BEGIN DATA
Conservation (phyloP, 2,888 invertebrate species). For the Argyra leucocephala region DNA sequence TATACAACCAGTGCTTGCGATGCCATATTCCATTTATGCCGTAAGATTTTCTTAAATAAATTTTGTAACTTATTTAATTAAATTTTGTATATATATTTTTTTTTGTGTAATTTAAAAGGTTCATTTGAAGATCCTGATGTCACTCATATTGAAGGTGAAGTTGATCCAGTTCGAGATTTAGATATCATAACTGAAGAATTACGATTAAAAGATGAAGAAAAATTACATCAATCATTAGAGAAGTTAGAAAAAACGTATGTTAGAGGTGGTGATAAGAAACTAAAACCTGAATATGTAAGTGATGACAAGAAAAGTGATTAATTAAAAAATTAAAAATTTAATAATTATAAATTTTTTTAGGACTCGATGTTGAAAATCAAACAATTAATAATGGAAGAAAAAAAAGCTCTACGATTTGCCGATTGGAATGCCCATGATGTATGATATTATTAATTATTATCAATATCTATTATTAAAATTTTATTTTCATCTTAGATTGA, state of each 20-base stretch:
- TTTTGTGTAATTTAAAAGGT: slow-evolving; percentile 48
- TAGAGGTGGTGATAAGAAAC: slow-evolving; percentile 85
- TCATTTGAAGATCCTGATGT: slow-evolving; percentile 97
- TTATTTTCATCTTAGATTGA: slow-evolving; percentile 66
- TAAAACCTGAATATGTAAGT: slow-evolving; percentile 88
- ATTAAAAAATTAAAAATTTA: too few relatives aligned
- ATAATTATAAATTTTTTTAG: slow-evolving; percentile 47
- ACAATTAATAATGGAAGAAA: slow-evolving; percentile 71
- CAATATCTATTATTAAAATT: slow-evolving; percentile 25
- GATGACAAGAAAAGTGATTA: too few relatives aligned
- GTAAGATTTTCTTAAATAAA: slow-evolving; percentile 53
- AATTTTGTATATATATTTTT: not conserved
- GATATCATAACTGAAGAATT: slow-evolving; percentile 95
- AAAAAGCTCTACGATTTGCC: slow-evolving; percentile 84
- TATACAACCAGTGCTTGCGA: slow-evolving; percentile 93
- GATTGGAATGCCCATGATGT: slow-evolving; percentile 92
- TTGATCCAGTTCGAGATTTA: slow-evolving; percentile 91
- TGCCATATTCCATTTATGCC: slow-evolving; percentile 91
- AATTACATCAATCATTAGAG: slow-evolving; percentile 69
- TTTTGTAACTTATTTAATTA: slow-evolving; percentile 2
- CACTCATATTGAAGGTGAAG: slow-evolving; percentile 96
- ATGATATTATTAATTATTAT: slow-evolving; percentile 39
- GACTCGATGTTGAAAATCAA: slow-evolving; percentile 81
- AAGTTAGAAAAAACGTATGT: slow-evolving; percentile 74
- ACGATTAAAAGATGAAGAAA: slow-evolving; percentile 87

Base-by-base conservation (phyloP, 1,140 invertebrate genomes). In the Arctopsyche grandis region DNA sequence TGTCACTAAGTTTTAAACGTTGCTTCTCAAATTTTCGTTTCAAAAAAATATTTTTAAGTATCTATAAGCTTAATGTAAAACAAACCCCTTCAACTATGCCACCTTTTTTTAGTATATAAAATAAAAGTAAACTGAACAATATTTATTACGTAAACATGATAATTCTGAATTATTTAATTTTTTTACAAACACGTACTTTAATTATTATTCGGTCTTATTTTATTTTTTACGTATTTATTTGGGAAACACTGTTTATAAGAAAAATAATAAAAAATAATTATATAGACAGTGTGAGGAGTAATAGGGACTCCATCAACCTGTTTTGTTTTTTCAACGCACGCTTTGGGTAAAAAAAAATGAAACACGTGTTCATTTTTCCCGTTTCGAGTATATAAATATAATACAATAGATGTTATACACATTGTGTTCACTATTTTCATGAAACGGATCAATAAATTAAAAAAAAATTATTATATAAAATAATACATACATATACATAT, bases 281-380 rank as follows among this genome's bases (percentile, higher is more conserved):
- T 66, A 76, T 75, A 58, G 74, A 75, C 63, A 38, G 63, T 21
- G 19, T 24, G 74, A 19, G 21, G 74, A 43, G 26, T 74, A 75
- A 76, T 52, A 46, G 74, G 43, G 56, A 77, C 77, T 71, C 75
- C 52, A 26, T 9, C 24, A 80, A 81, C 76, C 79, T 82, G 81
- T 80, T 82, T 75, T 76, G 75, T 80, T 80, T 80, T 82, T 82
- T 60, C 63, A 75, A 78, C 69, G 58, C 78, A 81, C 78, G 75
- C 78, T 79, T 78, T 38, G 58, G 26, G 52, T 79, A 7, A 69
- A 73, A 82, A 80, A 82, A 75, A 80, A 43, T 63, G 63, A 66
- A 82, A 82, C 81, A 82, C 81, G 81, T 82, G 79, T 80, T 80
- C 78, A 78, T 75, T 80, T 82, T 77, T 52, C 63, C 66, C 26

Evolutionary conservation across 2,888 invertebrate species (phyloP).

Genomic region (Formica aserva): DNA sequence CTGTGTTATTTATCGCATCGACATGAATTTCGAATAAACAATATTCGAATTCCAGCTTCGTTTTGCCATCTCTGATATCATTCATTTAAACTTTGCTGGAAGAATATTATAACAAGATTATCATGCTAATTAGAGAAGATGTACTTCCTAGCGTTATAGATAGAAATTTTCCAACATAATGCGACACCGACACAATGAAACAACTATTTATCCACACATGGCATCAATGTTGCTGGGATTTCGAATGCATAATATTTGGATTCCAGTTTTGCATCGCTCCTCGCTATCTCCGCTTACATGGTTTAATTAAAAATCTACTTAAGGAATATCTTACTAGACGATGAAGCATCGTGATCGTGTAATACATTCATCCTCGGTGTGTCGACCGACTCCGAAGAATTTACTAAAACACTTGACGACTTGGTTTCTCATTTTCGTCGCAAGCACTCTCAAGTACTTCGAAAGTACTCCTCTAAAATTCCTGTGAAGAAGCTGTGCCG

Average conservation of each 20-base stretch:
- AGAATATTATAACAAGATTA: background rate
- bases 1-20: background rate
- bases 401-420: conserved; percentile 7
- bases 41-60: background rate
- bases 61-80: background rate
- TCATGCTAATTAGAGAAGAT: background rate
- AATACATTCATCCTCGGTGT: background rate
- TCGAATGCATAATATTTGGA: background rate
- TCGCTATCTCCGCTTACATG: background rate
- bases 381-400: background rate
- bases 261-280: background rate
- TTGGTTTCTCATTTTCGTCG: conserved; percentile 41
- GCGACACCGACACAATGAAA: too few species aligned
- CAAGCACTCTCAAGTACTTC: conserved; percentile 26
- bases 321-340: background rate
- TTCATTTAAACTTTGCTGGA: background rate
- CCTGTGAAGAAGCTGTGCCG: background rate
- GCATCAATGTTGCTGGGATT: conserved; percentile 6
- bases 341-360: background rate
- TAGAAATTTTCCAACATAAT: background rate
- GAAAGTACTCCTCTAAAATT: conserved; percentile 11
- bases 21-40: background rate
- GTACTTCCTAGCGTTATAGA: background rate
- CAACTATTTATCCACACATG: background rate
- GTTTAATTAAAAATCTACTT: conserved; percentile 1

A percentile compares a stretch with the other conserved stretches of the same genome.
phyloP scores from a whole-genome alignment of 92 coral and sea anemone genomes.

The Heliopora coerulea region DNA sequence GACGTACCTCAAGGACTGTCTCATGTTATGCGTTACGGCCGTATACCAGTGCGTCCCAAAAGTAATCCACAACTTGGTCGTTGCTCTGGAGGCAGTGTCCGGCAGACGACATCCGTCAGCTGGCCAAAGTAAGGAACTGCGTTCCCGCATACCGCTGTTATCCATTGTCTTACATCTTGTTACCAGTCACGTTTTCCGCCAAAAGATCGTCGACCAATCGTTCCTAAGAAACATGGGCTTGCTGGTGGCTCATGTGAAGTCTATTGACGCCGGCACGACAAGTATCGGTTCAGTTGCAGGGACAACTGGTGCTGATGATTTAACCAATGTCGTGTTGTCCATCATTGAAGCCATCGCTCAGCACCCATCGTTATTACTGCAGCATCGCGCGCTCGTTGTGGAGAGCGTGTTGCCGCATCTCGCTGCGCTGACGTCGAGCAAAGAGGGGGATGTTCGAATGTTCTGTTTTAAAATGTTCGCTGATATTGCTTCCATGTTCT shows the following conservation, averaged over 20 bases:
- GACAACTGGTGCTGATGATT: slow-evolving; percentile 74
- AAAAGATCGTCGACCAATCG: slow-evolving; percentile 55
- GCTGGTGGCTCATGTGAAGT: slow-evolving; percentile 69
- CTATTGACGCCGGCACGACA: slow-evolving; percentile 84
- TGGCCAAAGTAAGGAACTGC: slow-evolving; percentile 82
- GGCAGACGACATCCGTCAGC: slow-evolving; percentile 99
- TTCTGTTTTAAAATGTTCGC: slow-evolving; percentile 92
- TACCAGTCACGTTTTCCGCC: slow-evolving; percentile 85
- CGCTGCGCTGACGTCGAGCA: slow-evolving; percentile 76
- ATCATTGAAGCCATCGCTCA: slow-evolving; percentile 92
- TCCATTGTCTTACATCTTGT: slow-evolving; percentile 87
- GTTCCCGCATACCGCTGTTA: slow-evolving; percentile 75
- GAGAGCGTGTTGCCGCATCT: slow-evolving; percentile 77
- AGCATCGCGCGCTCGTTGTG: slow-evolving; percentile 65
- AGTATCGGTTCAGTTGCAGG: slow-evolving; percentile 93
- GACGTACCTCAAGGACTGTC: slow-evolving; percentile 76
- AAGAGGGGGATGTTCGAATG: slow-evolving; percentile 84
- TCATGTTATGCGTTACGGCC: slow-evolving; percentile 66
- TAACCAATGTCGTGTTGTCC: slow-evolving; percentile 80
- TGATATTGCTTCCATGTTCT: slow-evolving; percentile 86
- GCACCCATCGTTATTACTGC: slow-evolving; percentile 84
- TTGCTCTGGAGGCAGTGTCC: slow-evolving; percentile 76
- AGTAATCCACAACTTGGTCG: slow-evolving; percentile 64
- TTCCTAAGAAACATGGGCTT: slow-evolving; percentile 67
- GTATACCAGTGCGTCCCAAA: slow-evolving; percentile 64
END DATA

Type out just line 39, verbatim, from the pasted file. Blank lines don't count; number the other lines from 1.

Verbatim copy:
Genomic region (Formica aserva): DNA sequence CTGTGTTATTTATCGCATCGACATGAATTTCGAATAAACAATATTCGAATTCCAGCTTCGTTTTGCCATCTCTGATATCATTCATTTAAACTTTGCTGGAAGAATATTATAACAAGATTATCATGCTAATTAGAGAAGATGTACTTCCTAGCGTTATAGATAGAAATTTTCCAACATAATGCGACACCGACACAATGAAACAACTATTTATCCACACATGGCATCAATGTTGCTGGGATTTCGAATGCATAATATTTGGATTCCAGTTTTGCATCGCTCCTCGCTATCTCCGCTTACATGGTTTAATTAAAAATCTACTTAAGGAATATCTTACTAGACGATGAAGCATCGTGATCGTGTAATACATTCATCCTCGGTGTGTCGACCGACTCCGAAGAATTTACTAAAACACTTGACGACTTGGTTTCTCATTTTCGTCGCAAGCACTCTCAAGTACTTCGAAAGTACTCCTCTAAAATTCCTGTGAAGAAGCTGTGCCG